FAQ: Hydration for Young Athletes

By Shonda Brown, RD, CNSC, CSP, clinical dietitian at CHOC

Water is the most essential nutrient for athletes, yet it’s often forgotten when discussing adequate nutrition for physical activity and improving sports performance.

Adequate fluid intake provides multiple advantages to an athlete, including decreased perceived effort, decreased heart rate, decreased core temperature and increased performance.

Check out some answers to frequently asked questions about sports hydration:

Q: What should athletes drink to optimize hydration?

A: Water is an appropriate beverage choice for children and adolescents who participate in recreational activities or low intensity sports.  However, for young athletes who engage in prolonged and/or vigorous physical activity, a sports electrolyte drink is recommended.

Carbohydrate-containing beverages aid the absorption of water, and provide a fuel source for intense activity. The sodium content in these beverages helps replace what is lost in sweat. This becomes very important for those athletes exercising for more than two hours or for those who are heavy, salty sweaters.

Q: What’s the difference between energy drinks and sports drinks?

A: Varying widely in their nutrient content, energy drinks may contain zero grams of carbohydrates or up to 160 percent of the recommended concentration of carbohydrates for proper rehydration. High concentration of carbohydrates can lead to slow gastric emptying and therefore impede hydration during exercise.

Energy drinks are not regulated by the Food and Drug Administration. Also, the content and purity of energy drinks have no guarantee and the American Academy of Pediatrics, as well as the National Federation of State High School Association, discourage their use in youth.

Sport drinks are formulated to replace fluid and electrolytes lost through sweat during exercise. They often contain carbohydrate, sodium and other electrolytes. Sports electrolyte drinks should contain 14 to 19 grams of carbohydrates and 110 to 165 milligrams of sodium per 8 fluid ounces.

Q: How much fluid is recommended for young athletes?

A: Athletes have varying sweat rates and therefore require different fluid and electrolyte intakes to optimize hydration and sports performance. Environmental factors, clothing and equipment, training adaptations and age all affect an athlete’s sweat rate.

Athletes should not rely on thirst as an indicator of when to drink fluids, as thirst is not stimulated until dehydration has already occurred.

Some general recommendations are to consume

  • 16 to 20 fluid ounces of fluid two to three hours before exercise
  • An additional 5 to 10 fluid ounces of water or a sports drink 10 to 20 minutes prior to exercise
  • 5 to 10 fluid ounces of water or sports drink every 15 to 20 minutes during exercise
  • 16 to 24 fluid ounces of a sports drink or water (with a salty snack) for each pound of weight lost during exercise

Q: How does an athlete know if they are appropriately hydrated?

A: Check the color of urine during an athlete’s first morning void. If the color looks like lemonade, then the athlete is appropriately hydrated. If it appears more like apple juice, the athlete is not consuming adequate amounts of fluid during the day. Also, try weighing the athlete right before and after exercise. The change in weight is due to fluid loss. More than 1 percent weight loss can negatively affect sports performance.

Q: Can an athlete consume too much fluid?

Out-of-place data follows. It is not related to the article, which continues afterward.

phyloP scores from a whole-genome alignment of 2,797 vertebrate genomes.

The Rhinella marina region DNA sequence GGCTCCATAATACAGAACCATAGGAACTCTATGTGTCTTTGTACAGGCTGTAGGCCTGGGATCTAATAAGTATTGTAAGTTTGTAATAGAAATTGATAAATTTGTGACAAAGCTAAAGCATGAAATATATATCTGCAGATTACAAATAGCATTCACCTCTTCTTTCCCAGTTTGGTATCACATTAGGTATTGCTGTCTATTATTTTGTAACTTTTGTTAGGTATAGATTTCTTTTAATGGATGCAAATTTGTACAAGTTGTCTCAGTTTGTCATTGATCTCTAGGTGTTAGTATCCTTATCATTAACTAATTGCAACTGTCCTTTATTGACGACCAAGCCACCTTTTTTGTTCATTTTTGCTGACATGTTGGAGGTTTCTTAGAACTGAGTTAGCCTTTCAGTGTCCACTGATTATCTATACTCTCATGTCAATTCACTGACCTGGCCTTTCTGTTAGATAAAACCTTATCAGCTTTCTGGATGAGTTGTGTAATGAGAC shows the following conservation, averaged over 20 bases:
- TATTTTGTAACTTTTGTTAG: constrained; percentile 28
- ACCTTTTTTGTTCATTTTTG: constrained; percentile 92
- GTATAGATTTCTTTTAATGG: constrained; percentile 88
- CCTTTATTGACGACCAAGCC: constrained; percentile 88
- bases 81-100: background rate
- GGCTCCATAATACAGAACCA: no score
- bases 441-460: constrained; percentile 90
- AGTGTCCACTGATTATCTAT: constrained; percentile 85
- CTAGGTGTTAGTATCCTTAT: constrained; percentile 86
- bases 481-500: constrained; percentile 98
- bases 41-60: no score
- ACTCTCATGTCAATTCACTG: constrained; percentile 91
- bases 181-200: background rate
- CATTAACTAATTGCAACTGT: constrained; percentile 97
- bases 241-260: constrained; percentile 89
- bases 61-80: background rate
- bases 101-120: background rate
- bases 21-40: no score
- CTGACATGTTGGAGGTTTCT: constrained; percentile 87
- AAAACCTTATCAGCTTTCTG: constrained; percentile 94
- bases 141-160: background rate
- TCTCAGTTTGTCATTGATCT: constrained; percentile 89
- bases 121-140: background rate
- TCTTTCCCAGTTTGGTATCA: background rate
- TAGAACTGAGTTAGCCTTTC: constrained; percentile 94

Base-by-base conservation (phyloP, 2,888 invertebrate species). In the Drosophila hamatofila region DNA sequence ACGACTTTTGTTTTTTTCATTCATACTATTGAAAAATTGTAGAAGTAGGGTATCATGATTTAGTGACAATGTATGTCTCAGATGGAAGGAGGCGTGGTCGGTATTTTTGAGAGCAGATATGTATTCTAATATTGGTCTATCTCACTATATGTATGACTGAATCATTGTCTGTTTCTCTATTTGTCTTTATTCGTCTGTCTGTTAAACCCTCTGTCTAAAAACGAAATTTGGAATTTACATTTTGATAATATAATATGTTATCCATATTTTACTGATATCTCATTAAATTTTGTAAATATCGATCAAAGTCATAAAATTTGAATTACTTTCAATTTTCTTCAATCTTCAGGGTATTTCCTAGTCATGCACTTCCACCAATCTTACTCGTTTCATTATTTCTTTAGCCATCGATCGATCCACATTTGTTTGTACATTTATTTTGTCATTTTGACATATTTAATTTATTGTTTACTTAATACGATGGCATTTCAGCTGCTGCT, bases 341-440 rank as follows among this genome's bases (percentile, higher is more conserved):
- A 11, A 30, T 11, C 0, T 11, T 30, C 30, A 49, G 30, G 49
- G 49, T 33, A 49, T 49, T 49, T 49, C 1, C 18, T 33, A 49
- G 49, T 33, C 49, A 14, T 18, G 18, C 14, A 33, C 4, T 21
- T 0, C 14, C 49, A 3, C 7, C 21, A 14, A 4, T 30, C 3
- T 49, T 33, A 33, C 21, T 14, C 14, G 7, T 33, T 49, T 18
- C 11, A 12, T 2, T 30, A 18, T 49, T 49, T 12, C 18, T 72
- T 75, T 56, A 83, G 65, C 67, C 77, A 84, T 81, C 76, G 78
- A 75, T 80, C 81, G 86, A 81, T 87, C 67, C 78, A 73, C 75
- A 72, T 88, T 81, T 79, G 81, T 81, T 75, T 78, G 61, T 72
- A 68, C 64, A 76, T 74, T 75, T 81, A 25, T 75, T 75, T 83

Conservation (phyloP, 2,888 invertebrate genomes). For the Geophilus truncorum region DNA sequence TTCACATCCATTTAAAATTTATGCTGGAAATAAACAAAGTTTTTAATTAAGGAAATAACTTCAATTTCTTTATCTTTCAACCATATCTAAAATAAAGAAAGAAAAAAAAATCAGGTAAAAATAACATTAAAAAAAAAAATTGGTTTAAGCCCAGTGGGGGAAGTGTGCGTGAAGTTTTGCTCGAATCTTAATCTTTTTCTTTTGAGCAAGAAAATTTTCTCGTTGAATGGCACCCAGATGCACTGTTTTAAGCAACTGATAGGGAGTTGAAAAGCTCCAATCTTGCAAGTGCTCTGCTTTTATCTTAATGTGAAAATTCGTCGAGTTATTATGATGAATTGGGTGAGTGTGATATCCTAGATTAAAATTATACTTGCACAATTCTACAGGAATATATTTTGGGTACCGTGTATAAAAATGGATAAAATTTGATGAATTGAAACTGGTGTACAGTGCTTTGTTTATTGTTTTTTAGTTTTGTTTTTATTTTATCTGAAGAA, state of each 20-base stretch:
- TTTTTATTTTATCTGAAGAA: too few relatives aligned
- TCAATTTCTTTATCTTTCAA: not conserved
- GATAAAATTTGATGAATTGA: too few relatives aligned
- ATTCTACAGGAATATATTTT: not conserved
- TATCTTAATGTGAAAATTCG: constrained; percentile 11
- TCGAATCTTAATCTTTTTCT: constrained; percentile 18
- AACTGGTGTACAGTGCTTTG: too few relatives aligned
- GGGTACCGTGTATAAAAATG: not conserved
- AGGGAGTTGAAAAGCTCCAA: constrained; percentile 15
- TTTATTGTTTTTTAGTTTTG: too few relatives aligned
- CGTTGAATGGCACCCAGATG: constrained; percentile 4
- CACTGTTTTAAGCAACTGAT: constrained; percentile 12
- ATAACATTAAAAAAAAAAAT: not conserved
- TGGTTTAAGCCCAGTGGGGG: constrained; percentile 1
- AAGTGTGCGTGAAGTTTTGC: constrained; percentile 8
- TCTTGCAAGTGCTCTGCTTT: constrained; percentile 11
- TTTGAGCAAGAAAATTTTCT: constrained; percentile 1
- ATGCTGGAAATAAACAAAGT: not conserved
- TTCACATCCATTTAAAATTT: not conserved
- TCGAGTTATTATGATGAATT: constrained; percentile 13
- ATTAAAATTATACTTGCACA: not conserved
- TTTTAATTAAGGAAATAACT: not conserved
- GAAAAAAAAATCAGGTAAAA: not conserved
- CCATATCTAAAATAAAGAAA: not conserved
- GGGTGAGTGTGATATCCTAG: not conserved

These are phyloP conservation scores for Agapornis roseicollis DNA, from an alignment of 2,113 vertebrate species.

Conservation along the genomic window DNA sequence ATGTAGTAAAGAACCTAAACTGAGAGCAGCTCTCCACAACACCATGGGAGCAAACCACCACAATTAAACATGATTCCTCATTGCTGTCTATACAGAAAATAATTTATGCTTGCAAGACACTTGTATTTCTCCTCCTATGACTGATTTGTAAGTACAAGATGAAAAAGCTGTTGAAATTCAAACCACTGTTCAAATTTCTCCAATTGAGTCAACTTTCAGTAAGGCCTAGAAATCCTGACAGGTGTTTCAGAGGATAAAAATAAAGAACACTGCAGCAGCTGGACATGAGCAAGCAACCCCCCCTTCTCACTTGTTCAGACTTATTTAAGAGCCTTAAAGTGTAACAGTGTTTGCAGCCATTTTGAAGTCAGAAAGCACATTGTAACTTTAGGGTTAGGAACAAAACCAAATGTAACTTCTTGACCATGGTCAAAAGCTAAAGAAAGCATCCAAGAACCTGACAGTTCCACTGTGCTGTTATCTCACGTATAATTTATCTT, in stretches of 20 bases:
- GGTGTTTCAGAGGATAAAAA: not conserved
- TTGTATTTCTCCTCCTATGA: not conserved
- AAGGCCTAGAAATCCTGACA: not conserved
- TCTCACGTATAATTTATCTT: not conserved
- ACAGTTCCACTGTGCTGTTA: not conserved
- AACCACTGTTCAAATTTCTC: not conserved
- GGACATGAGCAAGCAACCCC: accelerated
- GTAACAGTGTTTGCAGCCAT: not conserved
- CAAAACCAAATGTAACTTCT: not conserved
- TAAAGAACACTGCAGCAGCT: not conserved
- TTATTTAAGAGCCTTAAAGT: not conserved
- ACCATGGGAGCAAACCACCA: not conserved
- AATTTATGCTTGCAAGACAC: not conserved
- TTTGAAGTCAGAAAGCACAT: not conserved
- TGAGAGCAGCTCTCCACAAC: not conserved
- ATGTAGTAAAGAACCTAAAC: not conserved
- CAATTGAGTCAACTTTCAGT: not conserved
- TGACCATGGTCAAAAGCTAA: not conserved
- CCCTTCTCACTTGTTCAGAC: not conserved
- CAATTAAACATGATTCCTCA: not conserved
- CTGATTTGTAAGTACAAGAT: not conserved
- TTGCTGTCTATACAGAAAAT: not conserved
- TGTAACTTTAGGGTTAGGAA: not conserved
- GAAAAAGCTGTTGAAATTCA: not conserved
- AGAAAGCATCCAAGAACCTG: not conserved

A: An athlete can over-hydrate or consume high amounts of water without proper sodium replacement, which puts the body at risk for hyponatremia. If an athlete weighs more after exercise than before, then the athlete is consuming too much fluid.

Hydration Tips

  •  Pack a water bottle to school
  • Consume fluids throughout the day to produce a light-colored (lemonade color) urine prior to exercise
  • One gulp equals approximately 1 ounce of fluid. Train children to take five gulps during a water break
  • Consume a salty snack after a workout. This not only helps retain fluid consumed but also promotes thirst and drives athletes to drink more fluid
  • Infuse water with lemon, herbs or fruit to make drinking water throughout the day fun and enjoyable
  • Weigh a child before and after exercise to see if she is consuming adequate fluid
  • Parents should provide sports electrolyte drinks for young children who are exercising outside on a very hot day or are engaged in prolonged activity

Learn more about CHOC’s Clinical Nutrition and Lactation Services.

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When Illness Sidelines a Young Athlete

baseball_athlete_illnessBeing sidelined by illness can be difficult for dedicated young athletes, as well as their parents who question when to keep their child off the field and when to send them back.

Depending on symptoms and energy levels, children can often still participate in sports when under the weather, says Dr. Jacqueline Winkelmann, a CHOC Children’s at Mission Hospital pediatrician who works to provide health tips and guidance for young athletes.

If a child’s symptoms are “above the neck,” he or she can usually participate in athletic activities so long as energy levels are appropriate. “Above the neck” symptoms include a runny nose, nasal congestion, sneezing and minor sore throat, she says.

“If you have a mild cold and no fever, and have enough energy, you can still play,” Dr. Winkelmann says.

But even if a young athlete feels well enough to exercise while in the final throes of a cold, he or she must plan on scaling back the intensity of play, she cautions.

“You need to understand that you won’t be able to practice at the same level,” Dr. Winkelmann says. “You need to speak up and tell your coach that you’re not 100 percent.”

However, a child with symptoms “below the neck” – chest congestion, respiratory ailments, gastrointestinal concerns, fatigue, fever or muscle aches – should stay off the field until well, Dr. Winkelmann says.

And though being sidelined by illness might be frustrating for committed athletes, taking a few days – even weeks – off from practice will not result in a significant setback in performance.

“It may take you a while to get back to where you were, but it’s much more prudent to take the time to rest your body when you’re sick,” Dr, Winkelmann says.